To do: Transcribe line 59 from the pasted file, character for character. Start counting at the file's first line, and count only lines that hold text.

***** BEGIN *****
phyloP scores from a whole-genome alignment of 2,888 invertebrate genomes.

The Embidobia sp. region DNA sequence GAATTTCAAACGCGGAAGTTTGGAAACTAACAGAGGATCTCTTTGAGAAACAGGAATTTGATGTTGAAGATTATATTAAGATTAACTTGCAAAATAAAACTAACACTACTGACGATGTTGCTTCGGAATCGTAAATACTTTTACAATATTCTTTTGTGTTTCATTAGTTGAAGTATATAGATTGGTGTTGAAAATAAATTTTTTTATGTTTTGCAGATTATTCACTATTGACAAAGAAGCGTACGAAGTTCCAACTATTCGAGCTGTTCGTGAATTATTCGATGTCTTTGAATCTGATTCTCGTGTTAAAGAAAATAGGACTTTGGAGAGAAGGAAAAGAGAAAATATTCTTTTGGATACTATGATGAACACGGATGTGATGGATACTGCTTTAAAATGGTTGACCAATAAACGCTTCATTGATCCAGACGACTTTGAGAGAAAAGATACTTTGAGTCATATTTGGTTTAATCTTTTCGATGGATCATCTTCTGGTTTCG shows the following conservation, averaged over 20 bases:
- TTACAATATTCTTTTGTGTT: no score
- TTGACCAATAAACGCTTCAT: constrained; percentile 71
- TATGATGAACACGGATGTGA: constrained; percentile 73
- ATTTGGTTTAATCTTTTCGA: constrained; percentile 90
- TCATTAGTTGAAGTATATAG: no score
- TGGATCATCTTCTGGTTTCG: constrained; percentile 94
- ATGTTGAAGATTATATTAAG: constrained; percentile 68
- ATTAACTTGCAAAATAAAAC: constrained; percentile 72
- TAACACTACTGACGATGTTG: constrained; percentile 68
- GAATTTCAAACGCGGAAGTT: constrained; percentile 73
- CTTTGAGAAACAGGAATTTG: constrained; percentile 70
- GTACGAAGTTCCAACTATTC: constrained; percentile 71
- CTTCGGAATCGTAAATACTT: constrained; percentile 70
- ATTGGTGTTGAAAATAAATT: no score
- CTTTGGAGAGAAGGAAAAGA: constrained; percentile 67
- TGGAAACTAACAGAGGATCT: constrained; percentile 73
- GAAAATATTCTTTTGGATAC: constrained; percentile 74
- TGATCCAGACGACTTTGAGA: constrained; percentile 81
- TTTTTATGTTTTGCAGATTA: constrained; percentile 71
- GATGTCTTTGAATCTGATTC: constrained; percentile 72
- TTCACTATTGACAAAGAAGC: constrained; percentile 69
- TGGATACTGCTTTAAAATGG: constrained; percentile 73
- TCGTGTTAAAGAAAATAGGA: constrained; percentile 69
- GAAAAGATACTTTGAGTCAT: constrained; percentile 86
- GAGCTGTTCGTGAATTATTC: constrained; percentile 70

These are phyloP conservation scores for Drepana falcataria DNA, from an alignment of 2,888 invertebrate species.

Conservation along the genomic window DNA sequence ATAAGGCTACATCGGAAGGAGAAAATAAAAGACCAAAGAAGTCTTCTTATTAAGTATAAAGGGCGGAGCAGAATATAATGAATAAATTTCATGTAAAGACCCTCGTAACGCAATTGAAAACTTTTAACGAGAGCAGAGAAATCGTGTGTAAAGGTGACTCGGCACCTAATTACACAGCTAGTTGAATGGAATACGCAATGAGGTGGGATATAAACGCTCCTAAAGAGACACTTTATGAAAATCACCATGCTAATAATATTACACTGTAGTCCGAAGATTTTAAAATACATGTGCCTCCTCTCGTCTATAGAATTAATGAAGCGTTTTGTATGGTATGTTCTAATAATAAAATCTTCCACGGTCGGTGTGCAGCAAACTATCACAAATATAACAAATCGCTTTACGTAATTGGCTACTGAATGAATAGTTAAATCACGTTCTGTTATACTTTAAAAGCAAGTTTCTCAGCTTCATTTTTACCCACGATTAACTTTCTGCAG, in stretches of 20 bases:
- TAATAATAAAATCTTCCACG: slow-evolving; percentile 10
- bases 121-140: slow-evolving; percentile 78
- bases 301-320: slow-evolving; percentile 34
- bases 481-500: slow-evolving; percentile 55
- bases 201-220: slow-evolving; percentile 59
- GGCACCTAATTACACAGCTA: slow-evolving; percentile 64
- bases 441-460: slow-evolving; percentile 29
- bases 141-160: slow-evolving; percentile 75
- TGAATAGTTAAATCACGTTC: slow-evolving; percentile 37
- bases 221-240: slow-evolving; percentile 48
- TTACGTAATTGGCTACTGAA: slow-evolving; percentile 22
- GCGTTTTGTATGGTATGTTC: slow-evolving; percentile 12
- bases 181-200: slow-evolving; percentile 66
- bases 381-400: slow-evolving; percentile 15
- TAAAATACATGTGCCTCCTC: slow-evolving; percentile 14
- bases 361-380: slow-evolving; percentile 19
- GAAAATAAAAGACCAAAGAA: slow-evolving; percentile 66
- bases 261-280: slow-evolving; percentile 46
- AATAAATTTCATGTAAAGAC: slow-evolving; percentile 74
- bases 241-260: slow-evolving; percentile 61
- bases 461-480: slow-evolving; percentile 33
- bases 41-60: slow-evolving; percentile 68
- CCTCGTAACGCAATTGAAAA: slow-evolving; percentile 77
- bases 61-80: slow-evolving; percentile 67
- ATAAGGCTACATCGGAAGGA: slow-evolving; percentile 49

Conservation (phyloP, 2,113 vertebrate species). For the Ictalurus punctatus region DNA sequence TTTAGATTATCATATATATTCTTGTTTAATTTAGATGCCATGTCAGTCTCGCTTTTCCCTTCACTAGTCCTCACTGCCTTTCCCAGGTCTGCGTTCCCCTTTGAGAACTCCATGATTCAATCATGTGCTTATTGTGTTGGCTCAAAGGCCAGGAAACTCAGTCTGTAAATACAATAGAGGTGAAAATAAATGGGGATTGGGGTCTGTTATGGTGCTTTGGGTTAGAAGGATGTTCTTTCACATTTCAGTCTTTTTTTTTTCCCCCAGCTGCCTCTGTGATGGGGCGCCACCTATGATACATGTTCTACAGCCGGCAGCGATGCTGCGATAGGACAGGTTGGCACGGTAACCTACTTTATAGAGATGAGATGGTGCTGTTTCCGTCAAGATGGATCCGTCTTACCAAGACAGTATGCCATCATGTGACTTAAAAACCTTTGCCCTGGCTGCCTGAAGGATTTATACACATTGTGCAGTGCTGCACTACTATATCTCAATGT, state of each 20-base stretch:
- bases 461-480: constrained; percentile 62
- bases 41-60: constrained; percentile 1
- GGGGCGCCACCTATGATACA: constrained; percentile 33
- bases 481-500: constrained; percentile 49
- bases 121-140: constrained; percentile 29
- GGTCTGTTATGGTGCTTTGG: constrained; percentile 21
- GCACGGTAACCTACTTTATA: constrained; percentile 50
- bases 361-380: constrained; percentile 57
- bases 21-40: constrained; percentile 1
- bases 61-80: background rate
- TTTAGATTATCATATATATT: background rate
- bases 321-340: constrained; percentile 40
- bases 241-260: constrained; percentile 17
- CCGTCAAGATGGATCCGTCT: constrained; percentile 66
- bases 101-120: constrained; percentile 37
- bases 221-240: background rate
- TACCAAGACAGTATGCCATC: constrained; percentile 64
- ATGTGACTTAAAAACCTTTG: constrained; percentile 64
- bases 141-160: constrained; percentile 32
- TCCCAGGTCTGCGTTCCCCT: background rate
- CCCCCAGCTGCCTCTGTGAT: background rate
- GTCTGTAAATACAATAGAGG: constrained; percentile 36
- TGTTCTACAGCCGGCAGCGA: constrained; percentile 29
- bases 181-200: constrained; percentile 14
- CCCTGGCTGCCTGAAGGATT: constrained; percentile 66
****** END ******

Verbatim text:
- bases 481-500: constrained; percentile 49